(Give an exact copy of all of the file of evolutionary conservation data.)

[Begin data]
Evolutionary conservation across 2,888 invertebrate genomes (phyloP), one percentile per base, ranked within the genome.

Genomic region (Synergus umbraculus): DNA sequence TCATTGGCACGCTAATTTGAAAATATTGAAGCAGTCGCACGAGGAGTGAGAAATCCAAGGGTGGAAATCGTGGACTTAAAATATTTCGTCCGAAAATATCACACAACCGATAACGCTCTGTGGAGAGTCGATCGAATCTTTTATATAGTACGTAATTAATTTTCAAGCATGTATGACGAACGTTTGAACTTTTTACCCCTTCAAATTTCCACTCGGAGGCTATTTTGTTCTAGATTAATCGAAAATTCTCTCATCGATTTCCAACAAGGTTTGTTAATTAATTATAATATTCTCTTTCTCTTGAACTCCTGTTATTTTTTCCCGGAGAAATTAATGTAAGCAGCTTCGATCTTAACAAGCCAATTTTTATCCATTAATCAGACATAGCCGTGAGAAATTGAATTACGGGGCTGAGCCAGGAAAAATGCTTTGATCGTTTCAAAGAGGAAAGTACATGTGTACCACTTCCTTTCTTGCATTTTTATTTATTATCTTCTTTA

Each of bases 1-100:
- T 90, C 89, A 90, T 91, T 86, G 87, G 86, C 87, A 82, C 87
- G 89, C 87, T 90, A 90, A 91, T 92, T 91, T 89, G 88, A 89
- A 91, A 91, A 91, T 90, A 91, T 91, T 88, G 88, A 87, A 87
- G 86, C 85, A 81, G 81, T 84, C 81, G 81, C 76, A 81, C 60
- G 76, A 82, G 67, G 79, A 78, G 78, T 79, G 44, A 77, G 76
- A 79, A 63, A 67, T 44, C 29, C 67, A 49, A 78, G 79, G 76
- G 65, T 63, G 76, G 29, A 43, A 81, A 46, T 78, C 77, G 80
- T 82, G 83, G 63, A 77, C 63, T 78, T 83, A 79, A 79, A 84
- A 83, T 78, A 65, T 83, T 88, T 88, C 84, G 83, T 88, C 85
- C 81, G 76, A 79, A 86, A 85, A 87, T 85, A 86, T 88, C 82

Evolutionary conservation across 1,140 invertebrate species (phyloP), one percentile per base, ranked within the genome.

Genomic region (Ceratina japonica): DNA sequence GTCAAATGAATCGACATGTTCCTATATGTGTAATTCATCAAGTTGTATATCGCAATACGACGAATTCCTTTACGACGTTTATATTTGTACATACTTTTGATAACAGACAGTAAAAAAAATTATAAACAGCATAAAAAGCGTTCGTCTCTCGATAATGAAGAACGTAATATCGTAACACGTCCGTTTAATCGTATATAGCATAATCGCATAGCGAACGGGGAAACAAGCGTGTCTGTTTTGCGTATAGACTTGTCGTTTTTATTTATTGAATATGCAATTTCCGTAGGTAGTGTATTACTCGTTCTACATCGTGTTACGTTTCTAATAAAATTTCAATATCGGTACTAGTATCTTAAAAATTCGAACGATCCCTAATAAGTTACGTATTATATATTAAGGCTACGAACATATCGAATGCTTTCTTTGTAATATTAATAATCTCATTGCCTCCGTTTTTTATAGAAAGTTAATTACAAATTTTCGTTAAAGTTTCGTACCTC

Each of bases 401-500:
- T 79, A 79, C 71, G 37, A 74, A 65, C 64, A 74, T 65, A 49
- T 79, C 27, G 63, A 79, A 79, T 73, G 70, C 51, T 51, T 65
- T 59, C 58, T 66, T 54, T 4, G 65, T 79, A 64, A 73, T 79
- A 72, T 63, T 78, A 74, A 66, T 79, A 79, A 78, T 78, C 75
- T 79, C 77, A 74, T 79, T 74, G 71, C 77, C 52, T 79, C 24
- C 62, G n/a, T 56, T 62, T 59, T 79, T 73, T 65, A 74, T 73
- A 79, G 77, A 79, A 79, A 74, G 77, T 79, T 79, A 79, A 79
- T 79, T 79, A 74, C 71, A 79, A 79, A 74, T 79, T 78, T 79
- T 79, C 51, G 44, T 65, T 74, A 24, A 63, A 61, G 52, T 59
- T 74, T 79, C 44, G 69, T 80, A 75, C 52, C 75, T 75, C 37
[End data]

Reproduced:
Evolutionary conservation across 2,888 invertebrate genomes (phyloP), one percentile per base, ranked within the genome.

Genomic region (Synergus umbraculus): DNA sequence TCATTGGCACGCTAATTTGAAAATATTGAAGCAGTCGCACGAGGAGTGAGAAATCCAAGGGTGGAAATCGTGGACTTAAAATATTTCGTCCGAAAATATCACACAACCGATAACGCTCTGTGGAGAGTCGATCGAATCTTTTATATAGTACGTAATTAATTTTCAAGCATGTATGACGAACGTTTGAACTTTTTACCCCTTCAAATTTCCACTCGGAGGCTATTTTGTTCTAGATTAATCGAAAATTCTCTCATCGATTTCCAACAAGGTTTGTTAATTAATTATAATATTCTCTTTCTCTTGAACTCCTGTTATTTTTTCCCGGAGAAATTAATGTAAGCAGCTTCGATCTTAACAAGCCAATTTTTATCCATTAATCAGACATAGCCGTGAGAAATTGAATTACGGGGCTGAGCCAGGAAAAATGCTTTGATCGTTTCAAAGAGGAAAGTACATGTGTACCACTTCCTTTCTTGCATTTTTATTTATTATCTTCTTTA

Each of bases 1-100:
- T 90, C 89, A 90, T 91, T 86, G 87, G 86, C 87, A 82, C 87
- G 89, C 87, T 90, A 90, A 91, T 92, T 91, T 89, G 88, A 89
- A 91, A 91, A 91, T 90, A 91, T 91, T 88, G 88, A 87, A 87
- G 86, C 85, A 81, G 81, T 84, C 81, G 81, C 76, A 81, C 60
- G 76, A 82, G 67, G 79, A 78, G 78, T 79, G 44, A 77, G 76
- A 79, A 63, A 67, T 44, C 29, C 67, A 49, A 78, G 79, G 76
- G 65, T 63, G 76, G 29, A 43, A 81, A 46, T 78, C 77, G 80
- T 82, G 83, G 63, A 77, C 63, T 78, T 83, A 79, A 79, A 84
- A 83, T 78, A 65, T 83, T 88, T 88, C 84, G 83, T 88, C 85
- C 81, G 76, A 79, A 86, A 85, A 87, T 85, A 86, T 88, C 82

Evolutionary conservation across 1,140 invertebrate species (phyloP), one percentile per base, ranked within the genome.

Genomic region (Ceratina japonica): DNA sequence GTCAAATGAATCGACATGTTCCTATATGTGTAATTCATCAAGTTGTATATCGCAATACGACGAATTCCTTTACGACGTTTATATTTGTACATACTTTTGATAACAGACAGTAAAAAAAATTATAAACAGCATAAAAAGCGTTCGTCTCTCGATAATGAAGAACGTAATATCGTAACACGTCCGTTTAATCGTATATAGCATAATCGCATAGCGAACGGGGAAACAAGCGTGTCTGTTTTGCGTATAGACTTGTCGTTTTTATTTATTGAATATGCAATTTCCGTAGGTAGTGTATTACTCGTTCTACATCGTGTTACGTTTCTAATAAAATTTCAATATCGGTACTAGTATCTTAAAAATTCGAACGATCCCTAATAAGTTACGTATTATATATTAAGGCTACGAACATATCGAATGCTTTCTTTGTAATATTAATAATCTCATTGCCTCCGTTTTTTATAGAAAGTTAATTACAAATTTTCGTTAAAGTTTCGTACCTC

Each of bases 401-500:
- T 79, A 79, C 71, G 37, A 74, A 65, C 64, A 74, T 65, A 49
- T 79, C 27, G 63, A 79, A 79, T 73, G 70, C 51, T 51, T 65
- T 59, C 58, T 66, T 54, T 4, G 65, T 79, A 64, A 73, T 79
- A 72, T 63, T 78, A 74, A 66, T 79, A 79, A 78, T 78, C 75
- T 79, C 77, A 74, T 79, T 74, G 71, C 77, C 52, T 79, C 24
- C 62, G n/a, T 56, T 62, T 59, T 79, T 73, T 65, A 74, T 73
- A 79, G 77, A 79, A 79, A 74, G 77, T 79, T 79, A 79, A 79
- T 79, T 79, A 74, C 71, A 79, A 79, A 74, T 79, T 78, T 79
- T 79, C 51, G 44, T 65, T 74, A 24, A 63, A 61, G 52, T 59
- T 74, T 79, C 44, G 69, T 80, A 75, C 52, C 75, T 75, C 37